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A car insurance card is a small paper or plastic card issued by your automobile insurance company that contains your insurance company’s contact information, your vehicle identification information and your name and address.
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A car insurance card provides proof of insurance for the driver of the vehicle should he or she be involved in a car accident or other auto mishap. Proof of insurance is required in all 50 states and the District of Columbia.
Proof of Insurance
By law, a current version of your car insurance card must be kept in your vehicle at all times. It must show the coverage dates of your auto insurance policy.
You must be able to produce your insurance card when asked by law enforcement officers or by parties involved in an accident with your vehicle.
Every state requires that you carry proof of insurance, whether it’s a car, truck, motorcycle or other highway vehicle. The insurance card is a record showing that you have met the minimum state insurance requirements and are financially responsible in case you have an accident.
Motorists must prove that they can bear financial responsibility or liability for an accident and are able to pay for physical injuries or property damage that their vehicle may cause.
If you are unsure what coverage values are required in each state, you can find the department of motor vehicles in your state by entering your state’s two-letter abbreviation into the web address, using New York as an example.
Most states accept a copy of your insurance card as proof of insurance. Some states however have imposed new regulations requiring that your insurance information be made part of a statewide electronic database.
Insurance companies submit your coverage information directly to the state database where it may be retrieved by law enforcement officials when necessary. Even if you live in a state, which requires electronic reporting, it is always best to keep an insurance card in your vehicle in case you need it in an emergency.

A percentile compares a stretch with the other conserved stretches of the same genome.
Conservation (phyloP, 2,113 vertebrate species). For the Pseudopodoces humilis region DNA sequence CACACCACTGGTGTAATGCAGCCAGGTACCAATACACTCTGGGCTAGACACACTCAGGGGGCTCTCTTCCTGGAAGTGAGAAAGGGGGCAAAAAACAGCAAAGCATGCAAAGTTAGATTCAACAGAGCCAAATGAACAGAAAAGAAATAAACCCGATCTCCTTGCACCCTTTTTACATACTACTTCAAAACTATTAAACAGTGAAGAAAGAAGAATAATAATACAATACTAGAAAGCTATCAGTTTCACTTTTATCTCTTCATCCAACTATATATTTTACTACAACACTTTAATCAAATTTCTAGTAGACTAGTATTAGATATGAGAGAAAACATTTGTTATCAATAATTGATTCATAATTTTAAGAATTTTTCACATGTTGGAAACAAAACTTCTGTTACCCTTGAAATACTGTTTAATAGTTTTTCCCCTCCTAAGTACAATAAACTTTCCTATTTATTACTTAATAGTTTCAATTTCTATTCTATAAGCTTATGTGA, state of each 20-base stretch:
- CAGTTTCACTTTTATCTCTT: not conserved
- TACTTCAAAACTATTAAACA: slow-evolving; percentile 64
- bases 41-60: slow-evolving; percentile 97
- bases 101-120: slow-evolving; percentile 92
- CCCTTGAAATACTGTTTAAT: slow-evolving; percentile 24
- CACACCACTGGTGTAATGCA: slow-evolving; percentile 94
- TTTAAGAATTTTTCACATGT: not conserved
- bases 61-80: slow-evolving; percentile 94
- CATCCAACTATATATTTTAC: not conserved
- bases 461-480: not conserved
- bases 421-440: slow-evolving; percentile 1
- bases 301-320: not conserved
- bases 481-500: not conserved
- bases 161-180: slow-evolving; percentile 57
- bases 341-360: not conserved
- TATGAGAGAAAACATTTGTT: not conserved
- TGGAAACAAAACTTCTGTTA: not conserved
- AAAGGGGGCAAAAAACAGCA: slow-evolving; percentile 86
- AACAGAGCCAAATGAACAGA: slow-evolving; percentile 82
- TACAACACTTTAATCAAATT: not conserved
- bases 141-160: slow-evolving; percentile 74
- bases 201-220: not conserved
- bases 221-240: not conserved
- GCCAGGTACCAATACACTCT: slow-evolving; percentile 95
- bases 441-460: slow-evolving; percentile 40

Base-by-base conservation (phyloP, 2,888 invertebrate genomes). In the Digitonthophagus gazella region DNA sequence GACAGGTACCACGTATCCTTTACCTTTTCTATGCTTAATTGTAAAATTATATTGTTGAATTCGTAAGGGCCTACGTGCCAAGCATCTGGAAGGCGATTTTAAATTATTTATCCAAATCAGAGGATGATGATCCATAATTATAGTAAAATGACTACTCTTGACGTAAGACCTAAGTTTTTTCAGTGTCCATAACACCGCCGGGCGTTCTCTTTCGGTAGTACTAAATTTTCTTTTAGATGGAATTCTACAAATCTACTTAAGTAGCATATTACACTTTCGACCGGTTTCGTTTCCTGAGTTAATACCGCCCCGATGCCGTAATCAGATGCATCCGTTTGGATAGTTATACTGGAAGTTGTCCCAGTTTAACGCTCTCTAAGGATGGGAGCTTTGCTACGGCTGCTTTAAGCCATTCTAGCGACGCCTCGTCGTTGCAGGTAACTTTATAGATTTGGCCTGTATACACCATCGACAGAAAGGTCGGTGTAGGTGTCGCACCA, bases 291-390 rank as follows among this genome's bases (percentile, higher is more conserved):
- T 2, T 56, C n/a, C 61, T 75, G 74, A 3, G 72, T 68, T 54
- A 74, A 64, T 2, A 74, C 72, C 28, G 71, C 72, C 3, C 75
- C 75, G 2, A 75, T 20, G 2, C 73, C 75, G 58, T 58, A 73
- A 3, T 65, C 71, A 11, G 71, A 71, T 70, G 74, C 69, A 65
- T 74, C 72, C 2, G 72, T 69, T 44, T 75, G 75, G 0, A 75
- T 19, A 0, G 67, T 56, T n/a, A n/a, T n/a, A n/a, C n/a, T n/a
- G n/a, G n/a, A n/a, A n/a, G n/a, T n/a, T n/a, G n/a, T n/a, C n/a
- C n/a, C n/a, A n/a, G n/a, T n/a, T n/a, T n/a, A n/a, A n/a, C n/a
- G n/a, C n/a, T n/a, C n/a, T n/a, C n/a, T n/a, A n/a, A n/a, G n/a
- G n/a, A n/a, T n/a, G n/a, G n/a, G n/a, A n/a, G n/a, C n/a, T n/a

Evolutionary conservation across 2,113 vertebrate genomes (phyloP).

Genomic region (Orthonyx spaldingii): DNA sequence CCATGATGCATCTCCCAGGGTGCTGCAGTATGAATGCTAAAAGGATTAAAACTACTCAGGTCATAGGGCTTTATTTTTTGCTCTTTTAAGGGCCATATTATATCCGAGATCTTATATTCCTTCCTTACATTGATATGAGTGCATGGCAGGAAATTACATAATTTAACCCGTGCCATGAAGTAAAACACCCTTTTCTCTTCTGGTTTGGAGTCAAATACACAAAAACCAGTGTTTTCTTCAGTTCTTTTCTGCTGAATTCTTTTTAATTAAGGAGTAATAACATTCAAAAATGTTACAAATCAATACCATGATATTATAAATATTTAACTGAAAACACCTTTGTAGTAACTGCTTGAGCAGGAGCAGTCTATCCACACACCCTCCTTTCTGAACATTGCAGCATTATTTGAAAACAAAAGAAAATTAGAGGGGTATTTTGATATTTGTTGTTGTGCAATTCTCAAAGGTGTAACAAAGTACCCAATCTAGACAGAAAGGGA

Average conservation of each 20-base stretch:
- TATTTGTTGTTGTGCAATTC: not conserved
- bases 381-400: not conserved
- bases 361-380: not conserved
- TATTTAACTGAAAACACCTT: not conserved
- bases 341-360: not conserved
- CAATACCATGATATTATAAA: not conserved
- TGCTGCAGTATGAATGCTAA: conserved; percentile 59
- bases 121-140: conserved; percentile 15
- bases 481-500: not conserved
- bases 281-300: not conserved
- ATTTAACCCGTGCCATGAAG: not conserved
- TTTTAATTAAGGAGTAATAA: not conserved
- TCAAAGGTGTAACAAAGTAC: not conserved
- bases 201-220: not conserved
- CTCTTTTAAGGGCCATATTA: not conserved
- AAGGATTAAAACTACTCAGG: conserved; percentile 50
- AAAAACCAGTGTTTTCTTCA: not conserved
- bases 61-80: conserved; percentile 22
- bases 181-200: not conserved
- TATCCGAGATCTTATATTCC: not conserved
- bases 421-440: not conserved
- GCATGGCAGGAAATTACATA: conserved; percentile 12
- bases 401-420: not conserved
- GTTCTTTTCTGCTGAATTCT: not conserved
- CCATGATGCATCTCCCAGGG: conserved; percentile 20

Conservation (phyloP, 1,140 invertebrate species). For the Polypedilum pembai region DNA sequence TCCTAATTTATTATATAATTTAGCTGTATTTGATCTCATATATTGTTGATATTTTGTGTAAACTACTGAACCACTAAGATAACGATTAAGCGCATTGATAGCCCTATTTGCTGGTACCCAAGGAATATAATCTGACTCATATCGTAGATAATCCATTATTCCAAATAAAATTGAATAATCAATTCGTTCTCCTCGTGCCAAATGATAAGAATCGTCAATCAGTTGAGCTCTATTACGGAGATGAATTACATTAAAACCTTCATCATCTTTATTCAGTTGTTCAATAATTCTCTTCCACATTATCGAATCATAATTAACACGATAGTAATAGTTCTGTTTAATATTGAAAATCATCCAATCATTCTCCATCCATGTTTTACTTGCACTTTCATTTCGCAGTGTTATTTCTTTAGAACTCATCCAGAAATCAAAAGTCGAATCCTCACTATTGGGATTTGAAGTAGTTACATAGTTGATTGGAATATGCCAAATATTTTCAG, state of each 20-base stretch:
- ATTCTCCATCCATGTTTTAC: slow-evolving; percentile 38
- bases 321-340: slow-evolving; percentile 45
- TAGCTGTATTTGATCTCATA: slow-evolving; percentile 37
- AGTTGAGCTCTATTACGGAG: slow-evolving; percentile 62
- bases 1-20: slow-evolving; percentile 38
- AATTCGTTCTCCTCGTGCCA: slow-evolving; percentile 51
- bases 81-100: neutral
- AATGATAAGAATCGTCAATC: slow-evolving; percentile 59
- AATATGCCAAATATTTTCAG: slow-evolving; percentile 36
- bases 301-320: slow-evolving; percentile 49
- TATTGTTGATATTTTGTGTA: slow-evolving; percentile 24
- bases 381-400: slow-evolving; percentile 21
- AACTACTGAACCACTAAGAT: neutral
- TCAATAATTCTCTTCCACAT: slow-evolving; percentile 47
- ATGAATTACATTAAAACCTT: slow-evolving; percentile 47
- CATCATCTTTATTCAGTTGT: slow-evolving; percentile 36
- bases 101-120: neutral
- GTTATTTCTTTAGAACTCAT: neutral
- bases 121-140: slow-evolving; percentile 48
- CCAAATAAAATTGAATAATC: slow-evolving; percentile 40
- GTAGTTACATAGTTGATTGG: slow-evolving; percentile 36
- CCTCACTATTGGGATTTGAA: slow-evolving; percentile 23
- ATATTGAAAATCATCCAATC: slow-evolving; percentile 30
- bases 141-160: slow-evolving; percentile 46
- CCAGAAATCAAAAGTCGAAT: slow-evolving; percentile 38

Purchasing an auto insurance policy is only one way to prove financial responsibility according to most state motor vehicle laws. If you do not wish to purchase insurance, many states will allow one of two other methods in order to prove your financial responsibility.
First, you may be able to place a large sum of money on deposit with your state’s treasurer. This amount can vary of course, from state to state, and depend on your motor vehicle driving record. At present, deposit amounts of between $25,000 and $100,000 are generally required.
The second alternative is to purchase or otherwise secure (with real property or other consideration) a bond for a specified dollar amount. There is a number of surety companies (bonding agents) licensed to do business in each state. Listings may be found on line using Google or another web search engine.
Proof of financial responsibility or insurance must be shown, when requested, in order to register a motor vehicle in most states. It must also be displayed when you are involved in an accident or at any time it is asked for by an officer during a traffic stop or at any other time.
If You Have No Insurance
The penalties for driving without insurance are steep in most states. They include stiff fines, the suspension of your vehicle registration and/or your driver’s license and possibly jail time. Before being able to reinstate your license or registration you will be required once again to provide proof of insurance by using a special form, SR-22.
The SR-22 form states clearly that you have met your state’s minimum liability insurance rules. This additional form is required for those motorists who have a DWI or another serious moving violation on their driving record.
It is also required for motorists who have caused an accident and did not have insurance coverage at that time. Drivers who have committed numerous traffic offenses and drivers who have had their licenses or registrations suspended or revoked for any other reasons would also be subject to carrying the SR-22 form in their possession.
The SR-22 requirement usually extends for a period of three years but may be longer in some cases. Even if you move, you are still required to maintain insurance coverage in your state of origin. If you’re insurance coverage lapses during this period or is cancelled for any other reason, you will once again forfeit your license or vehicle registration.
General Car Insurance Requirements
As mentioned above, a car insurance card is proof that you have at least the minimum liability insurance coverage required in your state. This coverage varies from state to state and is intended to cover bodily injury of a single person involved in an accident, injuries sustained by two or more people in an accident and damages to property.
These coverage amounts are expressed as a ratio in numeric form as in this example: New York requires minimum auto insurance coverage amounts of 25/50/10. This means that a driver in New York State must purchase liability insurance that provides at least $25,000 for the first person injured in an auto accident.